Ash Wednesday

I am so tired of death. 

A dear soul died today and I have not been able to stop my tears. Why him? Why his family? Why is cancer the decider of life and death?  I am so damn tired of cancer. I am so tired of death. 
Really? Dying at 50? What kind of God lets that happen over and over again? And to good people none the less? I loved David Lipscomb; he made my world more beautiful with his sparkly blue eyes, contagious passion, and authentic kindness. He was the manager for our friends in The Afters and a dear friend and mentor to many in the Christian music industry. And today he left us. 
Songs and Anger
I went to the Ash Wednesday service angry.   
And what do you know, the whole service is about death. Of course it is.
As I knelt at the alter to receive the ashes on my forehead the pastor looked me in the eyes and said, "Remember that you are dust and to dust you will return." 
I wanted to scream at him. How insensitive. He clearly didn't know I was actually dealing with a real death. 
We sing a song... The Lord is kind and merciful. He is gracious and merciful. Slow to anger, full of kindness. 

No He's not.  I feel myself battling demons. God does not seem kind today. Or merciful. I'm just angry.
We sing another song. 
And when from death I'm free, I'll sing on, I'll sing on.  
Stop with the death already. Just stop. Don't keep talking about it. 
And another song. 
Here is love vast as the ocean, loving kindness as the flood. 
When the Prince of Life, our ransom, shed for us His precious blood. 
Who his love will not remember? Who can cease to sing his praise? 
He can never be forgotten, throughout Heav'n's eternal days.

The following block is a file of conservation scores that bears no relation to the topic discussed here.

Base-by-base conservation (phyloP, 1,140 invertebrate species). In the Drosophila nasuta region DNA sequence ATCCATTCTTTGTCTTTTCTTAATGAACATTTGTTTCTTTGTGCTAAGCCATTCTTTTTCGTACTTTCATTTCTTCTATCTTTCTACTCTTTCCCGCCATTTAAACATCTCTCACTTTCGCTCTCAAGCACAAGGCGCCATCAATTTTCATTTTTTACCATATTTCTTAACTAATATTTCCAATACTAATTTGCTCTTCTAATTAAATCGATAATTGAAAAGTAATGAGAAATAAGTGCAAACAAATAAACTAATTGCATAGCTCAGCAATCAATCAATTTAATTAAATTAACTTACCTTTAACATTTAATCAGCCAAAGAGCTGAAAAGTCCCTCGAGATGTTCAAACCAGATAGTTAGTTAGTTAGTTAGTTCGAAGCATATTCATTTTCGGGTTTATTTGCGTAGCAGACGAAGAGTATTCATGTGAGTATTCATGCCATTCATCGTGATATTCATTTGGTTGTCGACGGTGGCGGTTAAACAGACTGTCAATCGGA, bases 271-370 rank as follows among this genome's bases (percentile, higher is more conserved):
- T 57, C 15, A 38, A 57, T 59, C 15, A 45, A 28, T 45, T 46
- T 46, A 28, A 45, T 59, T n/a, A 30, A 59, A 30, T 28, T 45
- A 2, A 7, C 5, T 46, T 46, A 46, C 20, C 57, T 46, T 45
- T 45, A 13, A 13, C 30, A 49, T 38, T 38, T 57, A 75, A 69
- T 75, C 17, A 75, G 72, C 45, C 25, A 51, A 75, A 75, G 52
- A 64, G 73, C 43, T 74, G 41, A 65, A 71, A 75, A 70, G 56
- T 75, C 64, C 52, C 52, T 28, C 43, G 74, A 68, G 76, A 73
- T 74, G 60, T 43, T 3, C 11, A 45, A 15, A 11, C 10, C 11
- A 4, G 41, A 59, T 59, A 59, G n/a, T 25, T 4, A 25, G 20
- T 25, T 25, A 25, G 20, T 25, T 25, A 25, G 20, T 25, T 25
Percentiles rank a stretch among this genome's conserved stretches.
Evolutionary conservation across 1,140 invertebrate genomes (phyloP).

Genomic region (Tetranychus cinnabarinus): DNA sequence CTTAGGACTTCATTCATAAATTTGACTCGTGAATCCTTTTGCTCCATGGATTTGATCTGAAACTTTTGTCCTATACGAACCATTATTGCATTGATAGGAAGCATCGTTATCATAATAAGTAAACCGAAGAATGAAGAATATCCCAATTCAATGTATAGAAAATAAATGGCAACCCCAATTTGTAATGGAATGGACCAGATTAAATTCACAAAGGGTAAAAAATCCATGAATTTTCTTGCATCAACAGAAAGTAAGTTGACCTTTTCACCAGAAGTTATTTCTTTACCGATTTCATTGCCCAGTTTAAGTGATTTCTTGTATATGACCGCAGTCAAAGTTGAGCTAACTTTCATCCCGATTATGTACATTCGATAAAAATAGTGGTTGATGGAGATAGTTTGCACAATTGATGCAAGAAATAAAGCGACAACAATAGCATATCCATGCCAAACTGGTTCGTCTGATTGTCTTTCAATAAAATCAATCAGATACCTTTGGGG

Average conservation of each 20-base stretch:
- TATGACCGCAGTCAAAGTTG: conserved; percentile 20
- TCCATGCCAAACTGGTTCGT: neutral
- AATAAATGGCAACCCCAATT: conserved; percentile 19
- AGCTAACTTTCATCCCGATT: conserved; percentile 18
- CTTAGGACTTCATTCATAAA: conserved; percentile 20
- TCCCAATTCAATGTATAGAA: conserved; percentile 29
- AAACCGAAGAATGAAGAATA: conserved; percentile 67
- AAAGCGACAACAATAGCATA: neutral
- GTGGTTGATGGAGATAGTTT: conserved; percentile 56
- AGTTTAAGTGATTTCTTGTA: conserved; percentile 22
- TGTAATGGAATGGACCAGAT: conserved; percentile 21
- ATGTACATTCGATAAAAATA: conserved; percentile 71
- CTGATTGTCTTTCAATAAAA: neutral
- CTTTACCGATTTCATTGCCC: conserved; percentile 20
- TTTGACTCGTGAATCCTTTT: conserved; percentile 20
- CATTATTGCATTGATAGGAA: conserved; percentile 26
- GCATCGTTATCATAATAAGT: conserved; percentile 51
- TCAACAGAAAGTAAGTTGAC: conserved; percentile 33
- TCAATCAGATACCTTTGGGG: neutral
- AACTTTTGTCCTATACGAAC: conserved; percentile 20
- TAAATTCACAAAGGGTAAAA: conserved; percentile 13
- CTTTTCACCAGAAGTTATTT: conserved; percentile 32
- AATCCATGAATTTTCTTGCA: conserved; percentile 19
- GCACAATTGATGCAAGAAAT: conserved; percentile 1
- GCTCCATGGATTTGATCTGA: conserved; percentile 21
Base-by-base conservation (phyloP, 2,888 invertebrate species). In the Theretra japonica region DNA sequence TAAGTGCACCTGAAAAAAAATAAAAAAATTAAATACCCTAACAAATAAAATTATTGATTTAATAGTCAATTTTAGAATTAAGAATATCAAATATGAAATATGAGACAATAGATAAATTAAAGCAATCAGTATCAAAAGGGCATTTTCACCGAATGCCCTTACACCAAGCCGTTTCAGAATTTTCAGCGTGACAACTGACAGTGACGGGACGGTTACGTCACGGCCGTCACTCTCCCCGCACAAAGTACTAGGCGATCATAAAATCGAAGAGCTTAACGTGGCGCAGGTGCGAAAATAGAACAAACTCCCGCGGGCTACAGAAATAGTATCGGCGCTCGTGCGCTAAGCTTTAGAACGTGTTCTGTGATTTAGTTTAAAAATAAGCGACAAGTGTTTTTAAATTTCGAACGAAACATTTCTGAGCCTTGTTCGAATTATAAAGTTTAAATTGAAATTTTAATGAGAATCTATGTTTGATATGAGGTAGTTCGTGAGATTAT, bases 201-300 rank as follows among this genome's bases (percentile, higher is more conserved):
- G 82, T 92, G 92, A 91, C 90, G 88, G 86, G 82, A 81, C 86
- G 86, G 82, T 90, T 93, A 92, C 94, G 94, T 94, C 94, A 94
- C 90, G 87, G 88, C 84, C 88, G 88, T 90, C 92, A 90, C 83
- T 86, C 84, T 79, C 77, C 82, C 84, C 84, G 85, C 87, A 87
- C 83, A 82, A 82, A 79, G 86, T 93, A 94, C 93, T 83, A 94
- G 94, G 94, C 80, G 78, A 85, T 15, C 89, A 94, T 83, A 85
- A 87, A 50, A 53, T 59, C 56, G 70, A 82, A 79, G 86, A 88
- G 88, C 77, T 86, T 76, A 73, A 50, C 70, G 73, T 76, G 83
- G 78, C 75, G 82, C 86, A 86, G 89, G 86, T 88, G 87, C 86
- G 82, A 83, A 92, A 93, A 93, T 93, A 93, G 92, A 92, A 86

The prince of life shed for us his precious blood. This stopped my thoughts.  
I read something in my book (Great with Child) that has been sitting with me for a few weeks now. In reference to the old hymns that talk about the "blood of Jesus" and the spoken words before communion "This is the blood of Christ, shed for your sins," author Debra Reinstra said, 
"These days I squirm when I hear people speaking of the Christian faith as pretty much amounting to following in the footsteps of a hardworking ancient Near Eastern social activist, or to counterbalance the myriad unpleasantness of life with the winsomeness of love. I want to yell out, "But what about the blood!"'
I read this chapter after two straight weeks of Bible studies that dealt with Old Testament sacrifice and blood.  Today, my pastor sent an email telling us that he was going to say his final good-byes to his dying dad. My Mamaw is in the hospital getting closer and closer to death. A 16 year old kid was buried this past week in a small town that we played in. And more than ever I am keenly aware of my own physical flesh and bones, my frailty. I found myself staring as the nurse took six tubes of blood from my arms last week. Staring at the blood. It seems to be everywhere these days. 
Blood. Sacrifice. Death. Death is everywhere. And if it's not making me angry, it is usually filling me with sadness. None of that, "Yippee, my good friend is in heaven now!" Just anger and sadness and confusion. 
But God is no stranger to death. Maybe that is what I am learning. Nothing terribly profound since it is the most elementary part of our faith... the death and resurrection of Jesus. Still, right now it seems all new to me.  
Not everyone will marry, but everyone will die. Not everyone will be a mother, but everyone will die. Not everyone will be _________, but everyone will die. You get the point. Death is universal, one of the only things that is. Death and taxes, right?